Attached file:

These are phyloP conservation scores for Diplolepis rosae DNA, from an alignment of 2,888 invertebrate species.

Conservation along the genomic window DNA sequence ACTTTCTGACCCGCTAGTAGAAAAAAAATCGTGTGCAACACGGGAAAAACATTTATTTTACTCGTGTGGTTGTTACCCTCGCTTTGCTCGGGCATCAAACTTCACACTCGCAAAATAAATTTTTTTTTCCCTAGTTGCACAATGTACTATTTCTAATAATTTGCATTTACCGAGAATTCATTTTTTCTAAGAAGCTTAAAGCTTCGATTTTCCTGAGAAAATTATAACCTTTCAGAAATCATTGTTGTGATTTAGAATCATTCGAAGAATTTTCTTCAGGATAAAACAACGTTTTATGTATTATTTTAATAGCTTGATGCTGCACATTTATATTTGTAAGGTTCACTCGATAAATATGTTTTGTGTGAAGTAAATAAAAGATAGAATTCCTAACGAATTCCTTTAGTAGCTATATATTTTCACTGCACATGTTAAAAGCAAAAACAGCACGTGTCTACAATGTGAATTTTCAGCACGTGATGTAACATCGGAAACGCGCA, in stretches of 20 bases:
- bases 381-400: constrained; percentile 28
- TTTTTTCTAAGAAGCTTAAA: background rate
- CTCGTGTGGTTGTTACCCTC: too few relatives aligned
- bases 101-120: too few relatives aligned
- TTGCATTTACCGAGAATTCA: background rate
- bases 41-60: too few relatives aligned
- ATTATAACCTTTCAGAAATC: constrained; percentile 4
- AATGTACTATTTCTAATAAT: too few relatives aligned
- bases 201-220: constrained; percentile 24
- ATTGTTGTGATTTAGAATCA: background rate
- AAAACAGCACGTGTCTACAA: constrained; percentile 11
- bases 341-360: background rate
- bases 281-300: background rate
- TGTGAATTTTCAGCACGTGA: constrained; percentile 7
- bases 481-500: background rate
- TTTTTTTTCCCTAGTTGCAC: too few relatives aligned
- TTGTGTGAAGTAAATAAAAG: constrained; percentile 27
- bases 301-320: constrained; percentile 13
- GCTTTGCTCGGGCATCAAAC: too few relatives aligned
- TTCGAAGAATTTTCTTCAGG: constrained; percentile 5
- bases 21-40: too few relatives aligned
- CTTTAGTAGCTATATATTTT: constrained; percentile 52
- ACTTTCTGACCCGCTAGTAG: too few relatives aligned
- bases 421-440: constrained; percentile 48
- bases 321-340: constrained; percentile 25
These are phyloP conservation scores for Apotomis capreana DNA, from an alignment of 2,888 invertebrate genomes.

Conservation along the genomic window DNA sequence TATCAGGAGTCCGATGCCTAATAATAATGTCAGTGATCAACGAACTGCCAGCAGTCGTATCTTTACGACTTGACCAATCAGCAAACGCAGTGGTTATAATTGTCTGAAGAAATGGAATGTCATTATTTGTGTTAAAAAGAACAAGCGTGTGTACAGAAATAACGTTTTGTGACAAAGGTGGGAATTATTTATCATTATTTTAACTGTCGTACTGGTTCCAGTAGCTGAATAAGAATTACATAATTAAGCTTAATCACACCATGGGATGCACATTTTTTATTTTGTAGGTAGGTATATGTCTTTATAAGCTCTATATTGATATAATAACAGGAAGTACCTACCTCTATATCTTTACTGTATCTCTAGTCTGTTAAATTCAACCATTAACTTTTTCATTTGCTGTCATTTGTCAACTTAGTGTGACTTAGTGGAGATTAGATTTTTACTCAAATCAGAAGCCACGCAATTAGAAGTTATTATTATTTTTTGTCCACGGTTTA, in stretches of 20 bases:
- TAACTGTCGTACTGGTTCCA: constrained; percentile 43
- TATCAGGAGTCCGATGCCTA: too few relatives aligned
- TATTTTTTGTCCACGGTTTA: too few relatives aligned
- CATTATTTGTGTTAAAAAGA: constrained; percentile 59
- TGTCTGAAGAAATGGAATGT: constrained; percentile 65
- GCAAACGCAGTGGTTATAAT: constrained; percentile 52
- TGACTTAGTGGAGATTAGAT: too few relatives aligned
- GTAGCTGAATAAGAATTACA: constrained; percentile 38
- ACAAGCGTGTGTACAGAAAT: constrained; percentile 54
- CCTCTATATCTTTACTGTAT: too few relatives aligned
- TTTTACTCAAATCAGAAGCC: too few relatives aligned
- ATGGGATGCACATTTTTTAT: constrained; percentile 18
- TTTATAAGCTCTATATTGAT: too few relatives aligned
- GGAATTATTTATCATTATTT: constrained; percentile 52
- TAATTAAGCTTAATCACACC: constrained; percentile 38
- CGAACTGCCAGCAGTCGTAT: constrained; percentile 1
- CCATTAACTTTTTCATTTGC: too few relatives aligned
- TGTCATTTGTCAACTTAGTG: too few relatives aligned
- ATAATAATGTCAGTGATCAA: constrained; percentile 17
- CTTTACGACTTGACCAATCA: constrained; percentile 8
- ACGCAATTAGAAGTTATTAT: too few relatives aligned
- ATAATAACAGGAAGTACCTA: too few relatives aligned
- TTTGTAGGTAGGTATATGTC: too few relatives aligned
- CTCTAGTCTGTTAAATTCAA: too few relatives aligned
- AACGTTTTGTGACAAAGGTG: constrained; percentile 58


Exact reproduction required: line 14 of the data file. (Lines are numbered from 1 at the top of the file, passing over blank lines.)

- bases 341-360: background rate